Here's how much Nipsey Hussle was really worth

Born Ermias Asghedom, rapper and philanthropist Nipsey Hussle was tragically gunned down in front of The Marathon Clothing store, a retail business he co-created. "The philosophy of this retail space is to be an experience, and while you're in the process of the experience, you're surrounded by branded products," he explained in an interview with Billboard.

Hussle was a true entrepreneur, continually bringing unique marketing and business ideas to the rap game on his quest to make his vision a reality. In an interview with Complex, Hussle said he digested the lessons of hip-hop giants like Jay Z and Diddy and made them his own. "These are the moguls that built enterprise around their music," he explained. "That mentality of using the core business, which for us is music, and then building this enterprise around yourself; you create wealth when you empower your team with it, and you take the pressure off of your core business. You could do [music] out of the love when you got all these other things that take care of the bottom line."

His plan worked because, at the time of his unfortunate death, Hussle had amassed $8 million according to Celebrity Net Worth. Let's take a look at how he got there.

The $100 mixtape

Nipsey Hussle's outside of the box thinking and hustle (no pun intended) lead him to come up with a way to profit off his 2013 mixtape Crenshaw. According to Forbes, Hussle planned to release it on the mixtape download site, Datpiff, but a book changed his mind. "One of my mentors suggested I read a book called Contagious," the rapper told Forbes. "In the second chapter, a restaurant owner created the first $100 Philly cheesesteak and got ridiculed but got a ton of prominent people interested."

So with that marketing lesson learned, the then-unsigned rapper "made $100,000 by selling 1,000 copies" of the CD in less than 24 hours at a pop-up store in Los Angeles. Even Jay Z bought 100 copies. He also launched Proud2Pay, that rewards his "fans with concerts, priority access to new material, and one-of-a-kind gifts, like an old rap notebook or signed photo."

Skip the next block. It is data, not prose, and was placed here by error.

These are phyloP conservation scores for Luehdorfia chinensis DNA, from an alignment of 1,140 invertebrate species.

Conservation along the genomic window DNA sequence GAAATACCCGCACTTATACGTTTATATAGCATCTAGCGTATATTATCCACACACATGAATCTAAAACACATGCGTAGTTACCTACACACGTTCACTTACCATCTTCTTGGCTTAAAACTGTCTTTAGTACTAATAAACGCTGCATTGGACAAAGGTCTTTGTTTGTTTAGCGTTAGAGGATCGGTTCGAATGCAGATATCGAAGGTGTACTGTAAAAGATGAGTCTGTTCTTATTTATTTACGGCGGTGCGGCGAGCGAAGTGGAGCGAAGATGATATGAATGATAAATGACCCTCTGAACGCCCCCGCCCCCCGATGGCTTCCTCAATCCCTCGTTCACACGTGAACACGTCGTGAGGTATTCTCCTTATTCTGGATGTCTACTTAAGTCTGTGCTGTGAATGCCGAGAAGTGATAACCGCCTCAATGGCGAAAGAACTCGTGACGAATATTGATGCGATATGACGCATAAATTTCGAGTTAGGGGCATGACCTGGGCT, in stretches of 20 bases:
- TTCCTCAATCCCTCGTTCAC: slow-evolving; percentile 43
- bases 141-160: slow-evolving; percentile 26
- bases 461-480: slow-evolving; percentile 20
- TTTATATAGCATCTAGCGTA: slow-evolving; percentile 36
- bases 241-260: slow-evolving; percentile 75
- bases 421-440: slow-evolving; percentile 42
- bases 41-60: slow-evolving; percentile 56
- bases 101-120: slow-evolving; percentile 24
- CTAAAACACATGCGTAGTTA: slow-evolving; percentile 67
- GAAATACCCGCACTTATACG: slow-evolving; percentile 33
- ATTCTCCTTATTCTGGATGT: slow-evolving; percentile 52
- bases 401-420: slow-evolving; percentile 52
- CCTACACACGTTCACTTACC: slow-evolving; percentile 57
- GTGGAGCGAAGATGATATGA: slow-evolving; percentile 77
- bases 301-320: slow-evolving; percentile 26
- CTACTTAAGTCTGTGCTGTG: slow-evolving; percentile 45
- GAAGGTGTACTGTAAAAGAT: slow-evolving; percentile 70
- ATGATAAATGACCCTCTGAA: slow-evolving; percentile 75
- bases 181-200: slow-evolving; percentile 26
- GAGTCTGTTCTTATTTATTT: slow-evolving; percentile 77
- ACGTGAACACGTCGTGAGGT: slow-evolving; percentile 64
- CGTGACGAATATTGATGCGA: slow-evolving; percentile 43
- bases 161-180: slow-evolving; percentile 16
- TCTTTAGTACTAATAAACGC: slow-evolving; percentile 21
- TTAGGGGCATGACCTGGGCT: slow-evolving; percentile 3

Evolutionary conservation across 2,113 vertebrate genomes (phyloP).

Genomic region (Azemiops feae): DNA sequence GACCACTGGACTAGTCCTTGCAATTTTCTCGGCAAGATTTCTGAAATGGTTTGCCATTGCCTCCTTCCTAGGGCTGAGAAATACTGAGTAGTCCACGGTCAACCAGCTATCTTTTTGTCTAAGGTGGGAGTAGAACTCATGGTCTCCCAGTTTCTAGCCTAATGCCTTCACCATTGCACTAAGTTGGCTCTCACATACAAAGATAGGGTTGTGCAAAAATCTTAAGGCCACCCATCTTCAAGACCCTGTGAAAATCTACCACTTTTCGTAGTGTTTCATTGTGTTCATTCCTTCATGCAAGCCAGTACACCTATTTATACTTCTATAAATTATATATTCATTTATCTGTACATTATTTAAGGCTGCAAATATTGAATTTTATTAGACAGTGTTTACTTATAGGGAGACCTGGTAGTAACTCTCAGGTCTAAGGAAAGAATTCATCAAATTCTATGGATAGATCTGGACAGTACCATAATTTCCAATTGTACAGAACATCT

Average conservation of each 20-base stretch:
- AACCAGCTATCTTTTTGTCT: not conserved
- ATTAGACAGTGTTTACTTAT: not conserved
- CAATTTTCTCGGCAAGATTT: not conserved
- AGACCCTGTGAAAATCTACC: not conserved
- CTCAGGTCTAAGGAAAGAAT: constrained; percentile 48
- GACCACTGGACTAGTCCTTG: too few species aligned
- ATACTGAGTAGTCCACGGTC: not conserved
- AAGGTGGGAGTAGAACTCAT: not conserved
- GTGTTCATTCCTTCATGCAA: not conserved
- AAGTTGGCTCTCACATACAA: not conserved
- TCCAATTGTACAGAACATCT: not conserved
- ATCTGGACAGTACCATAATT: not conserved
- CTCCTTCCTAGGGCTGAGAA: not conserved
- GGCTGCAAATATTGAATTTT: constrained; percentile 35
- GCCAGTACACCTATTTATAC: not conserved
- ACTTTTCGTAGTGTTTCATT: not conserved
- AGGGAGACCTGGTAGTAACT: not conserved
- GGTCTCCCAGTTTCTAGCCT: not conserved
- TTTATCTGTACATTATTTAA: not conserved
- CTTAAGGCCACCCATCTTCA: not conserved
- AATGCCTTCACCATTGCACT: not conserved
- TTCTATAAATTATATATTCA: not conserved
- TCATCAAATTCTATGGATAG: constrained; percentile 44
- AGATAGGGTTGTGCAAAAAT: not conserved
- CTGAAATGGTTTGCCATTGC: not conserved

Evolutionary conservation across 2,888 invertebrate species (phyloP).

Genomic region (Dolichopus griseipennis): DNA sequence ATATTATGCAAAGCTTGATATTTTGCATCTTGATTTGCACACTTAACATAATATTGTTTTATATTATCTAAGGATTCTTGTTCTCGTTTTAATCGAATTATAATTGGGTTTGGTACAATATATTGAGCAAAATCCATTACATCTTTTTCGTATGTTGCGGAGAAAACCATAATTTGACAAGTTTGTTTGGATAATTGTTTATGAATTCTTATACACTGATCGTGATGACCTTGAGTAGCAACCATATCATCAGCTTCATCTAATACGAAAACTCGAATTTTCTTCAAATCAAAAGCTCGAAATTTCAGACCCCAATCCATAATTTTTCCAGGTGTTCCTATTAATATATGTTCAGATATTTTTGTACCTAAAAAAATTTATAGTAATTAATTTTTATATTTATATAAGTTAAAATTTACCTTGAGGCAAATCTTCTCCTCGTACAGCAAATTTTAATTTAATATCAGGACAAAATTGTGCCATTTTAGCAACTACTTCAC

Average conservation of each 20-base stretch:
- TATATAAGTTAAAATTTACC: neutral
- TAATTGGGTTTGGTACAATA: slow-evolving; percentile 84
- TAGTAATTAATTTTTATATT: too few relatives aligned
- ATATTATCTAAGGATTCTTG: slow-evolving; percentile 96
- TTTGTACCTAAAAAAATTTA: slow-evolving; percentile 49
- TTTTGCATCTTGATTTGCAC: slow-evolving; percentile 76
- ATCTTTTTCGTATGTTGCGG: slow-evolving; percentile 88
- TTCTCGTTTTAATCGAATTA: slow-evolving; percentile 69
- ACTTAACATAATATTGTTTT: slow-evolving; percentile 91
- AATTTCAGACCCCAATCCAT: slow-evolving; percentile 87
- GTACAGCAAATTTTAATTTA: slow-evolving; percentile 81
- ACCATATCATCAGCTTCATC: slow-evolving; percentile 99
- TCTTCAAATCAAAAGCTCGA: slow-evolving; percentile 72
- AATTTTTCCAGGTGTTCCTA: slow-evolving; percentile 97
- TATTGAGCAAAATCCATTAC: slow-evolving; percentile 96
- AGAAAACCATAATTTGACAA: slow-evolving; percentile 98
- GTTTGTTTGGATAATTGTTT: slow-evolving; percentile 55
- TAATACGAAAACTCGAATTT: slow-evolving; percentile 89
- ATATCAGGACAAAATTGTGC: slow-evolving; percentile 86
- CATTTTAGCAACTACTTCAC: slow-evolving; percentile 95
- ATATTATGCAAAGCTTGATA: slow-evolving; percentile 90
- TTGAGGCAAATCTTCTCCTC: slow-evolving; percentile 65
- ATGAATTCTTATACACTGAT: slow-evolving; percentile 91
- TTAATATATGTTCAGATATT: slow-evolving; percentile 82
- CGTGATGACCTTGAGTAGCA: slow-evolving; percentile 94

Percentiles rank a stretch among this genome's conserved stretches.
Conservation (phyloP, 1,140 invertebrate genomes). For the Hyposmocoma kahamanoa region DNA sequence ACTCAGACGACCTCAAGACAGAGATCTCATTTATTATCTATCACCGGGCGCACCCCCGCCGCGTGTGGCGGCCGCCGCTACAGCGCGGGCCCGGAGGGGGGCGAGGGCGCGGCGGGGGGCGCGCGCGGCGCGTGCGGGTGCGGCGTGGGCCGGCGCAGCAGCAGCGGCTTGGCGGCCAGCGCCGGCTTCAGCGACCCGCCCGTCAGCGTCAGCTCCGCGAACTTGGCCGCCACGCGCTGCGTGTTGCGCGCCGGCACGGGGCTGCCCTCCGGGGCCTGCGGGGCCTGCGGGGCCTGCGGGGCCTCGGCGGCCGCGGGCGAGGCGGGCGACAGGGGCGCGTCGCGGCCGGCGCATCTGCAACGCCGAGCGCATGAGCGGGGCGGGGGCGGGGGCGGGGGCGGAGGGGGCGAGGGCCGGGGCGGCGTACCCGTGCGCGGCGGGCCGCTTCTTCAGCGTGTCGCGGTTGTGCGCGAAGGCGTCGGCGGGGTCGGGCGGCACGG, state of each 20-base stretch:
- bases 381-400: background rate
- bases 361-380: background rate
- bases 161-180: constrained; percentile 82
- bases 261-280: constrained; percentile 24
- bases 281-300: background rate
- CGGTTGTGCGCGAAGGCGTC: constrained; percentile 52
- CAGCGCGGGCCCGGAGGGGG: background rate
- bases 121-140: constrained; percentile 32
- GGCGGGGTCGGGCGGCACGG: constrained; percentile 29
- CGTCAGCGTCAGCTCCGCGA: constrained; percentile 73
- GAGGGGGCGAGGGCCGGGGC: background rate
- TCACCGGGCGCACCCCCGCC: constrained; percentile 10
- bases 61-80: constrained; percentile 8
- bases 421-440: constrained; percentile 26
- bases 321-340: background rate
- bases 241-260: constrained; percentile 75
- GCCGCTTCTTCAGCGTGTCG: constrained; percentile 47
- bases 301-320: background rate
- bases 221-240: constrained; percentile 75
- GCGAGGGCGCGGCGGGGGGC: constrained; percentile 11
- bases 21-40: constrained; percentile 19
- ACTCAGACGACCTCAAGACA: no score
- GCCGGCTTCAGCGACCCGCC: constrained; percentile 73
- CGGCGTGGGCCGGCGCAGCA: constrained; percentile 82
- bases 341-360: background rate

Hussle then used that money for expenses for his record label, All Money In No Money Out. "It's time we acknowledge what we all know: the music is free," he said. "We shouldn't force people to buy it, what we should do is create different methods to monetize the connection." We have to admit, that's pretty genius.

He created a record label, then major labels came to him

In November 2017, Nipsey Hussle signed a deal to partner his label, then-shortened to All Money In, with Atlantic Records for his first and only studio album Victory Lap. After a string of mixtapes, the album marked Hussle's first major commercial release, and it debuted at No. 4 on the Billboard 200 albums chart, selling 300,000 traditional copies and streaming 21,000 album equivalents. The album went on to earn the Crenshaw product a 2019 Grammy nomination for Best Rap Album.

Hussle sat down with Fader to discuss why he partnered with Atlantic after fiercely independent early career. "I was always trying to figure out what the strategy would be but to go into the next level of the game, you have to tap into a resource pool whether it's your own resources or a partnership or reinvesting," he explained. "The decision was really about me thinking about the message in the music and it deserves to have a global platform. Once I figured that out, it was just about what terms our deal would be on and being able to justify that request when we sit down."

Marathon Clothing was the first 'smartstore'

Nipsey Hussle opened his Marathon Clothing store in Los Angeles on June 17, 2017. However, it wasn't just "another retail brick and mortar," Billboard reports, but rather, "a smartstore where customers can purchase merch and use an app to preview exclusive content from the West Coast rapper."